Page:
Everyone at any age has the potential to develop a stye. In fact, eye styes so common that they affect more than 75% of people, at least once or twice in their lifetime.
Most styes clear up on their own within a week, but they can be a painful bother that wears down on the eyelid and may temporarily affect vision. In this article, we will be discussing eye styes in depth.
Understanding what a stye is, the causes and risk factors, treatment and prevention, will help you deal with it the next time that uncomfortable bump comes up.
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What is a stye?
A stye, also known as a sty, is a localised infection on the edge of the upper or lower eyelid. It is usually tender, reddish, swollen and filled with yellow pus like a pimple. The eyes may be watery, and in most cases, vision is not affected. A stye forms because of a blocked gland or hair follicle on an eyelid.
There are two different types of styes, each with different causes and approaches in management (1)
- A hordeolum is a blockage of one of the sweat glands or sebaceous glands at the base of the eyelashes or eyelids. Sebaceous glands secrete sebum (an oily or waxy substance) to lubricate and waterproof the skin and hair while sweat glands discharge sweat through their tiny ducts on the surface of the skin.
A hordeolum can be external or internal. External hordeolum is the commonest, and it occurs next to the eyelash while internal hordeolum appears on the underside of the eyelid.
- A chalazion is a blockage of a special type of sebaceous gland known as a meibomian The openings of meibomian glands form a single row on the rim of each eyelid while the body is inside the eyelid.
Both of them begin as a painful, red, swelling on the eyelid. With time, a chalazion becomes a small non-tender nodule on the center of the eyelid, while a hordeolum remains a tender swelling localized to the eyelid margin. For the two of them, spontaneous improvement is possible, but a chalazion takes longer and may require an incision to speed up healing.
What causes a stye?
The cause of most styes (more than 95%) is usually a bacterial infection, by a bacterium known as Staphylococcus aureus. (2) A stye can also be as a result of obstruction by a foreign substance such as makeup, dust, or scar tissue. The blockage causes material to flow very slowly or not at all, resulting in a swelling.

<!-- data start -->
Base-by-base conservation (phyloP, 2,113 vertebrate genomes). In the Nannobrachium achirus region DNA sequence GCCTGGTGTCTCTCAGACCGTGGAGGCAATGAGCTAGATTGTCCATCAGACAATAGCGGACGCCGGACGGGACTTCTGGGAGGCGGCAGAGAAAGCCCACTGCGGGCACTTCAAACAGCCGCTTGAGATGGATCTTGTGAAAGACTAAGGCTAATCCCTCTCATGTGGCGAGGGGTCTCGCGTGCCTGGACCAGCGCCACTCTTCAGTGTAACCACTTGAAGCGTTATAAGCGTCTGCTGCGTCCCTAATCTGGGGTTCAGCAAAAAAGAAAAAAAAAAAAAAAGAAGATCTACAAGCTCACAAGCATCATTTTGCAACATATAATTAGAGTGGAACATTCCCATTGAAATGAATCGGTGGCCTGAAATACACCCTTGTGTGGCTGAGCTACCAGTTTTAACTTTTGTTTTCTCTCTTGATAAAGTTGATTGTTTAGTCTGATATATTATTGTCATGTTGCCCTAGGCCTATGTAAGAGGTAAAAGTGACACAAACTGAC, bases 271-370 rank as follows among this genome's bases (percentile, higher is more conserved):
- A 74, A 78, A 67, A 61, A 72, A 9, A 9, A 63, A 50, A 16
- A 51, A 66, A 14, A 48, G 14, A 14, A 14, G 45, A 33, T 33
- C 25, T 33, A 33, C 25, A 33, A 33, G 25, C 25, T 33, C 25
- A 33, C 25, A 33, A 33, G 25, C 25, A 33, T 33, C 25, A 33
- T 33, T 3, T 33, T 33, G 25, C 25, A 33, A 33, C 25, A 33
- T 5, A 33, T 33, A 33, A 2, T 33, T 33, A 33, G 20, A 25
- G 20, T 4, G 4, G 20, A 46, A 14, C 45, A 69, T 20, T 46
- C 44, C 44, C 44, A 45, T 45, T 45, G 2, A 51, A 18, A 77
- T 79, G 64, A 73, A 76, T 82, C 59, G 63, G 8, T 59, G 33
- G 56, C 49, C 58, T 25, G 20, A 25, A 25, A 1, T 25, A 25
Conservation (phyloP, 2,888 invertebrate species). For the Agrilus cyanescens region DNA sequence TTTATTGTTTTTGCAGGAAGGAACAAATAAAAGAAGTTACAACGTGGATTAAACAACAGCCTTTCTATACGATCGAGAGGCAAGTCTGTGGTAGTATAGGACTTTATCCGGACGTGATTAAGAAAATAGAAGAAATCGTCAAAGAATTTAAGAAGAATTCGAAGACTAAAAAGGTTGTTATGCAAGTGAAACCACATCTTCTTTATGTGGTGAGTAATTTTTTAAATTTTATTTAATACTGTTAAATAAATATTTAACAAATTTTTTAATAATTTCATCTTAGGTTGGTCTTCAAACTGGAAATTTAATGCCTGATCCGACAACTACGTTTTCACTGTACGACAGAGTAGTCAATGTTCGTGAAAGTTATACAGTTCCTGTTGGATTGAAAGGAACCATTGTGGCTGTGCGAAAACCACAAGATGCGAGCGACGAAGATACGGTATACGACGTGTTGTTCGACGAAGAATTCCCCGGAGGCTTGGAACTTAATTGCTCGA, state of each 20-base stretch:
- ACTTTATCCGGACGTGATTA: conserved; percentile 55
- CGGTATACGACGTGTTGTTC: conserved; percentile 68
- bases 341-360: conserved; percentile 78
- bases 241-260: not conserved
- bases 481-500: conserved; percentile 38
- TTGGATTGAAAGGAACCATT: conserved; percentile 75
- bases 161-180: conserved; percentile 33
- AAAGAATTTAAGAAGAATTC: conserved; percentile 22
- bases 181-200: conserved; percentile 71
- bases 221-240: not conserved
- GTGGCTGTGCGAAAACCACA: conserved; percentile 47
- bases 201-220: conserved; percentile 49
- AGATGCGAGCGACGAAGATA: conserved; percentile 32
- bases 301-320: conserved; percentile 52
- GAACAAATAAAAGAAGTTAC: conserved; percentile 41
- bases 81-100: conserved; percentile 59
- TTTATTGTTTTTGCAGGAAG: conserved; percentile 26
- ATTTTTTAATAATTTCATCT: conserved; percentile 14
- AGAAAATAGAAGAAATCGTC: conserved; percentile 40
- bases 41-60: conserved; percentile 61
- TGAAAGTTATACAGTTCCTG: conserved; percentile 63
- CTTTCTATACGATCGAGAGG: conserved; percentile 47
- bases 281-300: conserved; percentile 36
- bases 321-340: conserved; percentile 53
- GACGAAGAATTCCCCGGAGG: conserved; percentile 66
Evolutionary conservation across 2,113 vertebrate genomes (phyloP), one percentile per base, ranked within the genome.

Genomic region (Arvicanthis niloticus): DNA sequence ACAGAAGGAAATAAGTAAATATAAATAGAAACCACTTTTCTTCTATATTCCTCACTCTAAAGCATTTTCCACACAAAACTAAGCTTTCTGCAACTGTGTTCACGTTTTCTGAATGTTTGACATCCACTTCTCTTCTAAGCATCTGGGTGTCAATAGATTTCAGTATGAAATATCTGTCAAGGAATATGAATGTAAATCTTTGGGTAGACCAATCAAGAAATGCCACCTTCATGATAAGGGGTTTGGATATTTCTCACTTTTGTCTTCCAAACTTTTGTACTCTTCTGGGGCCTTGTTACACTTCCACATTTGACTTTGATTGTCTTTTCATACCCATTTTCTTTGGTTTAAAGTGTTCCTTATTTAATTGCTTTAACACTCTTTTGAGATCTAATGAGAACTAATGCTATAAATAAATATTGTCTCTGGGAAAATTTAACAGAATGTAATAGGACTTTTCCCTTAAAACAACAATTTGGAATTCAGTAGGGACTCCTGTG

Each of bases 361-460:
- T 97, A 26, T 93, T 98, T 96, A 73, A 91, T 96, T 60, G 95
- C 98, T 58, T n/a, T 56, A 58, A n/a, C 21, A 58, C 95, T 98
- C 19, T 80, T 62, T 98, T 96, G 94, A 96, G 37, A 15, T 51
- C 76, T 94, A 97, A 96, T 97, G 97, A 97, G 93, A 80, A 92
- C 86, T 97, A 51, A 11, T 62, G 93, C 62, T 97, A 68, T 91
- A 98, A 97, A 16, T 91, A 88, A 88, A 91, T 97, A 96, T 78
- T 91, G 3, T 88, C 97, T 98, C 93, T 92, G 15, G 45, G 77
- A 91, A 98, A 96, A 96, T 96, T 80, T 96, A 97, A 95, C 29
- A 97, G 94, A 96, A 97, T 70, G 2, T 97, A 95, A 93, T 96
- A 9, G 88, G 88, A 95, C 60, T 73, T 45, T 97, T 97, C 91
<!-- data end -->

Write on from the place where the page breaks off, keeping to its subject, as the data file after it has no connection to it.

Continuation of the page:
What are the risk factors of a stye?
Certain factors may increase the likelihood of developing a stye. They include:
- Meibomian gland dysfunction and acne rosacea increase the risk of meibomian gland obstruction. Meibomian gland dysfunction is the leading cause of dry eye syndrome. It is a condition in which there is blockage of meibomian glands, so they do not secrete enough oil into the eyes. Acne rosacea is a chronic skin condition that causes persistent redness in the central part of the face. Blood vessels on the nose and cheek region swell and become visible as swollen red bumps.
- A history of a stye (they tend to reoccur)
- Touching eyes with dirty hands
- Failure to disinfect lenses or putting them on with unwashed hands
- Not consistently removing eye makeup overnight
- Using old, expired or contaminated eye cosmetics
- Chronic inflammation of the eyelid (blepharitis)
- Stress and hormonal changes
What are the signs and symptoms of a stye?
Signs and symptoms of a stye include:
- Sudden onset of pain, redness, and swelling (pimple-like) on the eyelid
- Puffy appearance of the eyelid
- Foreign body sensation, especially when blinking
- Thick discharge or crusty material on the eyelid or lashes if the stye is draining
- Blurred vision if the stye is draining thick pus that spreads over the eye’s surface
- If the meibomian gland is involved, there will be sensation of a dry eye. This is because the meibomian gland is responsible for secreting oil on the surface of the eye, to prevent quick evaporation of the layer of tears that is responsible for lubrication.
- Also, there may be tearing or sensitivity to light
Is a stye contagious?
A stye by itself is not contagious. However, the bacteria that cause it can be passed from one person to another or from one part of the body to the other.
The stye-causing bacteria lives on the skin and mucous membranes of the body, meaning we all have it. Normally, it does not cause problems when on these external surfaces but when it gets to the eyelids or broken skin, it causes an inflammatory reaction. In most instances, the bacteria enter the eyes when we rub them with dirty hands. For this reason, children are the most affected.
The bacteria can be passed to another person through sharing face towels, pillowcases, bedsheets or washcloths. However, the bacteria may not necessarily manifest as a stye when passed to a second person.
What are the treatment options for a stye?
Majority of styes resolve well with simple home treatments. Some take a few days while others go for a week or even months, especially if a meibomian gland is affected. If a stye does not improve or worsens within a week, a doctor’s opinion should be sought. Also, if the stye affects vision, the bump becomes too painful, bleeds, reoccurs, or the eyelid becomes red, one should seek professional help.
Simple home treatment methods include
Applying warm compressions to the stye for 10 to 15 minutes three to four times daily speeds up the healing process. This can be done by using a clean warm (not hot) cloth, or microwaveable eye masks available in most drug stores. The warmth will allow the stye to open, drain and resolve on its own.